Often I will hear, "Well once we start targeting their wives and kids that will knock the snot right out of them!" which is both simplistic and wrong.  You don't win wars by killing civilians, you win wars by making the enemy military inconsequential to the outcome (in an insurgency you make the military inconsequential by winning the hearts and minds of the populace).  You can do that by destroying their Army, or by dropping Nukes on their industrial base, but simply killing civilians has never been a major factor in winning a war.  The London Blitz and the firebombing of Dresden should give you an idea of how ineffective targeting civilians for lethal effects is in the history of war.

On the flip side, targeting civilians for non-lethal effects can produce amazing results.  The peace movement in the US during the Vietnam war was the Communist second front.  The attitudes of the British citizens during Ghandi's peaceful crusade is another good example.

Do you want to know how to make a fanatic?  Someone who will devote their life utterly to the cause of destroying you?  Take something irreplacable from them, like their wife or children.  But it is a second/third order effect.

Cause 1: Wife and kids assassinated.
Effect 1: Jack Booted Thug very angry.
Cause 2: Jack Booted Thug very angry.
Effect 2: Jack Booted Thug works harder to punish those he feels responsible.
Cause 3: Jack Booted thug works harder to punish those he feels responsible.
Effect 3: Less freedom of movement and maneuver for insurgent forces.

When you are trying to figure out second and third order effects, the primary effect becomes the secondary cause, which causes a secondary effect, which becomes a third order cause.  You could follow this down the rabbit hole as deeply as you want to go, but generally the third order is as far as anyone wants to look into the foggy crystal ball.

On the flip side, there is the law of "unintended consequences" which basically states that every time you plan to get an effect that is advantageous for you, you run an equally high risk of creating another effect that is negative to your cause.  And because you aren't smart enough to predict what that is, it will blindside you because you didn't have the information in you needed to avoid that consequence.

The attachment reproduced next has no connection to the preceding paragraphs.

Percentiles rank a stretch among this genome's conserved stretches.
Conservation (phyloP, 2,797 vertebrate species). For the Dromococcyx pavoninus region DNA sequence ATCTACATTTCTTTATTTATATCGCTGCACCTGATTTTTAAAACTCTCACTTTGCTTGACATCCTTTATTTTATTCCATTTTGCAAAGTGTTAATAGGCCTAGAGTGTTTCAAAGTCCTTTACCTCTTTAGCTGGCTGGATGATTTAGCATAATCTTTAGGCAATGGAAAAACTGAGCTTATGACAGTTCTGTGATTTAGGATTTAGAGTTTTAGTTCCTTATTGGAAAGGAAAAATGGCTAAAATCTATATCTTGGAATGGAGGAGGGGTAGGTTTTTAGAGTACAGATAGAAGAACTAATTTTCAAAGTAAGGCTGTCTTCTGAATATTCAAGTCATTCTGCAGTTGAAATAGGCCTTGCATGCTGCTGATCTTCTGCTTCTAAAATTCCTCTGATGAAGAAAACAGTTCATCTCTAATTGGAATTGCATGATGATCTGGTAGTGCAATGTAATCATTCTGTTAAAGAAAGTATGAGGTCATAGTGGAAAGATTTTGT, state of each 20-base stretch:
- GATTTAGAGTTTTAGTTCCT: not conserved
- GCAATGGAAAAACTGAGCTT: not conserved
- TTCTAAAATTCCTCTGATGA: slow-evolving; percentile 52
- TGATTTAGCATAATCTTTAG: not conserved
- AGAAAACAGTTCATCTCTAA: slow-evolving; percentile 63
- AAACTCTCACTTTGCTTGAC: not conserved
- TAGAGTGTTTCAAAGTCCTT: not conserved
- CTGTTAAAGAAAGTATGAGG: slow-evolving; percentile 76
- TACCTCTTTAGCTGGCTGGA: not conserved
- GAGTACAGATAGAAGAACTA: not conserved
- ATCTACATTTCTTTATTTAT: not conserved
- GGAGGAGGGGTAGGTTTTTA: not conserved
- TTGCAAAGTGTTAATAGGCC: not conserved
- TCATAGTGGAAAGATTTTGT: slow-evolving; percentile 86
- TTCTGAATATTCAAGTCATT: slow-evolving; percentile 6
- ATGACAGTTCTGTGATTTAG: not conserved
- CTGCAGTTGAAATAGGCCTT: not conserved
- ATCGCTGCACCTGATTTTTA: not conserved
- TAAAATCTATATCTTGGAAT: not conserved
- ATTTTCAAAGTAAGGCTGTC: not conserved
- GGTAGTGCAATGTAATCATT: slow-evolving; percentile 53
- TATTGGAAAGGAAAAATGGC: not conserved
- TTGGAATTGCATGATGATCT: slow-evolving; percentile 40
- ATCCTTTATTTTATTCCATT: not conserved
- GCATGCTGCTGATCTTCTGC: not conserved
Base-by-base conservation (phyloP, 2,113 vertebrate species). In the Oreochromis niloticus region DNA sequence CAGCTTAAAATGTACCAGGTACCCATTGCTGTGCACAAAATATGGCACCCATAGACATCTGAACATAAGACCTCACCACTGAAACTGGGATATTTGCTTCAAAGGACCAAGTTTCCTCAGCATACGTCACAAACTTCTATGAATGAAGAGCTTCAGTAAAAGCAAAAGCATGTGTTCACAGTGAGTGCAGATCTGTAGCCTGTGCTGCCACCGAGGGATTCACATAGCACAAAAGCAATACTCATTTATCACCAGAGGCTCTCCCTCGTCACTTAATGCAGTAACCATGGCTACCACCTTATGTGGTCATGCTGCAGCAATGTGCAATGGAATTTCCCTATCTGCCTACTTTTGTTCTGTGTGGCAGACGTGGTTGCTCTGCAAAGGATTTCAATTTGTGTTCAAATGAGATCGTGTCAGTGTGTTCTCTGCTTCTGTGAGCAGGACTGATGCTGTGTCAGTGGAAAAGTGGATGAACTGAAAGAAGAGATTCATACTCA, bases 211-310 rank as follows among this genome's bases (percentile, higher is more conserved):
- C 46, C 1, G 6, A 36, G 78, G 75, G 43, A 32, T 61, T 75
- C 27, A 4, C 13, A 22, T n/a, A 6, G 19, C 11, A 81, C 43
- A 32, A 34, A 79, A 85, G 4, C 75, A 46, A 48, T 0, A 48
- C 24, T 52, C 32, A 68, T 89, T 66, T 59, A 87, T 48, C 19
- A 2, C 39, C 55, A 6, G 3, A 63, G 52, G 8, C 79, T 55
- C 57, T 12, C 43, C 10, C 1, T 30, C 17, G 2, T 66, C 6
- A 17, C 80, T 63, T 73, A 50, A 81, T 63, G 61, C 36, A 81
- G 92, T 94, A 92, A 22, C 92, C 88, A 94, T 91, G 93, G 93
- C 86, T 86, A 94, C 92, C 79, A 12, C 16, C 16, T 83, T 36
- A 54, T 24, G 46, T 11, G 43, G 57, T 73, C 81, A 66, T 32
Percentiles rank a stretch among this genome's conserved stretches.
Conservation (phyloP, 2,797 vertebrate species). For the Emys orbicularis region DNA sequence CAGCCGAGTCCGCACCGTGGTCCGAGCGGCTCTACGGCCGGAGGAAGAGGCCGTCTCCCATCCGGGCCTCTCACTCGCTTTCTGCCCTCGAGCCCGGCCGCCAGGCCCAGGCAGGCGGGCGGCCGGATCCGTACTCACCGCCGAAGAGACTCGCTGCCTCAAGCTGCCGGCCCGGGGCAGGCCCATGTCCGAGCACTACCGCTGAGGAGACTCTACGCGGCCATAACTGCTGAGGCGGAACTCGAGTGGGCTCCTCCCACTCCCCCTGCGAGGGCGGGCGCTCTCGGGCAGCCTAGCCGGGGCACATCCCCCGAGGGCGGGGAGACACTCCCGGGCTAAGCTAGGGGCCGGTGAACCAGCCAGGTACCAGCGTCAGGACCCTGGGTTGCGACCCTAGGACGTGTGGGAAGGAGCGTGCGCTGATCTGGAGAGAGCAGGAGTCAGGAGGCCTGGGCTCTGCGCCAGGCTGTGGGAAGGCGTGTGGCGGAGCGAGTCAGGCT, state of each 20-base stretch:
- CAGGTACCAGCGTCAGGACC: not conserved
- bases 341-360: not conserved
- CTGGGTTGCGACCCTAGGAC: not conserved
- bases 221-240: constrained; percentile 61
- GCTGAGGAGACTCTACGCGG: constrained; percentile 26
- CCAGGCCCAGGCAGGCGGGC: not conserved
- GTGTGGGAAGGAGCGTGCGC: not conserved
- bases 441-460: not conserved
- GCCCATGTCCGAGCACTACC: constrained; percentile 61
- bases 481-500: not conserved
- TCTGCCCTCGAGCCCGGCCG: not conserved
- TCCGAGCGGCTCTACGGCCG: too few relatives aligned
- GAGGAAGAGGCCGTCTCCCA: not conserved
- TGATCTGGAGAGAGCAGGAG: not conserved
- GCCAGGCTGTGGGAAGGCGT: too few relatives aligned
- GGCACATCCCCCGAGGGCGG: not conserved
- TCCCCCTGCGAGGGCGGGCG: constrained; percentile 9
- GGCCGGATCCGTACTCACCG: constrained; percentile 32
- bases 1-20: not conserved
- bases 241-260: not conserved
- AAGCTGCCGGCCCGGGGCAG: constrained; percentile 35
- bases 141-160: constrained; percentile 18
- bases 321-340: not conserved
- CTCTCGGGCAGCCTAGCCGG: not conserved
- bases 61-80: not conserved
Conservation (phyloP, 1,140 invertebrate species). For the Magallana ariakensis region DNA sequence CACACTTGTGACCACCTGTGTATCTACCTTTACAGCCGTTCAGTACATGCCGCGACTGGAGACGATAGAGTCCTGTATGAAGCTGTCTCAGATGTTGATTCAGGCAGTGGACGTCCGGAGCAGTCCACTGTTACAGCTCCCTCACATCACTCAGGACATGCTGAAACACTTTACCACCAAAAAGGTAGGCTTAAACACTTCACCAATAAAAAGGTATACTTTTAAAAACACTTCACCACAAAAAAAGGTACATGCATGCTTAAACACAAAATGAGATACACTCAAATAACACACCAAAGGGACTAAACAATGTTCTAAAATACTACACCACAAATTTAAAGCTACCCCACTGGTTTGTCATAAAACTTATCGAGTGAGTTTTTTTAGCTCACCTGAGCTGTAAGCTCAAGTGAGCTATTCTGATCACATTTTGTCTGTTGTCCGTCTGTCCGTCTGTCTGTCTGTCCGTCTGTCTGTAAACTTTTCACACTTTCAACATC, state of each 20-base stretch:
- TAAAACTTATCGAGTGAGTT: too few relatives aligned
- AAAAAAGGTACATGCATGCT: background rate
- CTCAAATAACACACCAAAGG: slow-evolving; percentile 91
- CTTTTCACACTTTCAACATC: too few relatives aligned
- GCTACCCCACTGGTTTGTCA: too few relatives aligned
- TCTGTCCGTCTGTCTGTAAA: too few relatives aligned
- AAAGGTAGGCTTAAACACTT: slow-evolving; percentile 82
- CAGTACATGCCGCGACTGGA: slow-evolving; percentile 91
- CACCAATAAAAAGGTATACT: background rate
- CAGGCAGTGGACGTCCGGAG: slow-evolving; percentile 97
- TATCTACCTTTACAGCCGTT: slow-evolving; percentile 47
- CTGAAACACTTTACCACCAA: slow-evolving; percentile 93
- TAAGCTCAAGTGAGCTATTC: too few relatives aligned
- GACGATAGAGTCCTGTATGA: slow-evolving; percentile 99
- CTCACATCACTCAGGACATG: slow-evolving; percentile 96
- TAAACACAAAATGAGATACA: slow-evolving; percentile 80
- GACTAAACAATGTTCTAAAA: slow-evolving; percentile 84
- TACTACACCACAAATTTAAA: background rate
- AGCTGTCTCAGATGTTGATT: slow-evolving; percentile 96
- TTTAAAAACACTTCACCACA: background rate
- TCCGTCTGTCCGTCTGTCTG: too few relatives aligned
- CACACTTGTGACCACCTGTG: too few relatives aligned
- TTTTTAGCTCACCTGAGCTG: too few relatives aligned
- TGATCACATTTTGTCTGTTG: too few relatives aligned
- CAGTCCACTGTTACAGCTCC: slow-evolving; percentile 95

Imagine the negative consequence if that wife of the Jack Booted Thug was a well loved volunteer at the local Veteran's Hospital who took her kids in to play checkers with those in recovery?  Unintended consequence becomes that the insurgents are viewed as murdering scum and the JBT is viewed as a legitimate victim who has a reasonable passion to bring justice to the villains who wounded his heart.

Now imagine if you inserted pro Freedom arguments in the head of the wife, and pro freedom arguments in the heads of the children?  Can you measure that effect as the JBT has to argue his position at the dinner table that he really isn't a bad man?  No, you cannot measure that effectiveness in terms of enemy killed or material destroyed.

But winning the war isn't about destruction, it is about making the enemy irrelevant to the outcome.  You can do that by destroying the Army, but that rarely happens in an insurgency.  We never defeated the British Army in our Revolution, we simply defeated the small portion that was stationed on the Continent.  The British eventually took their ball and went home until the War of 1812.

You can apply the 2nd and 3rd order effect methodology to any tactical mission, and sometimes you can see strategic consequences arise (think Abu Ghraib or Mai Lai).   Sometimes they aren't so clear cut and you have to give your best guess into the murky reactions of the enemy to try to optimize outcomes in your favor. 

I have seen the consequences of military units that focused solely on lethal battlefield effects.  They create more insurgents than they kill, and they manage to kill a lot of them (or so they think, insurgent corpses look an aweful lot like civilian corpses).  The units that focus heavily on non-lethal effects, and use lethal effects to enhance security where only absolutely needed have been much more successful.

01 February 2013

Light Posting

For the rest of the month of February I expect to be generally busy and far away from civilian internet access.

It is funny, when you think about it, every post a blogger writes could be the last one.  It would be ironic if my last post was "Light Posting."  I do plan to get back into the swing of things in March, so if that doesn't happen feel free to assume the worst.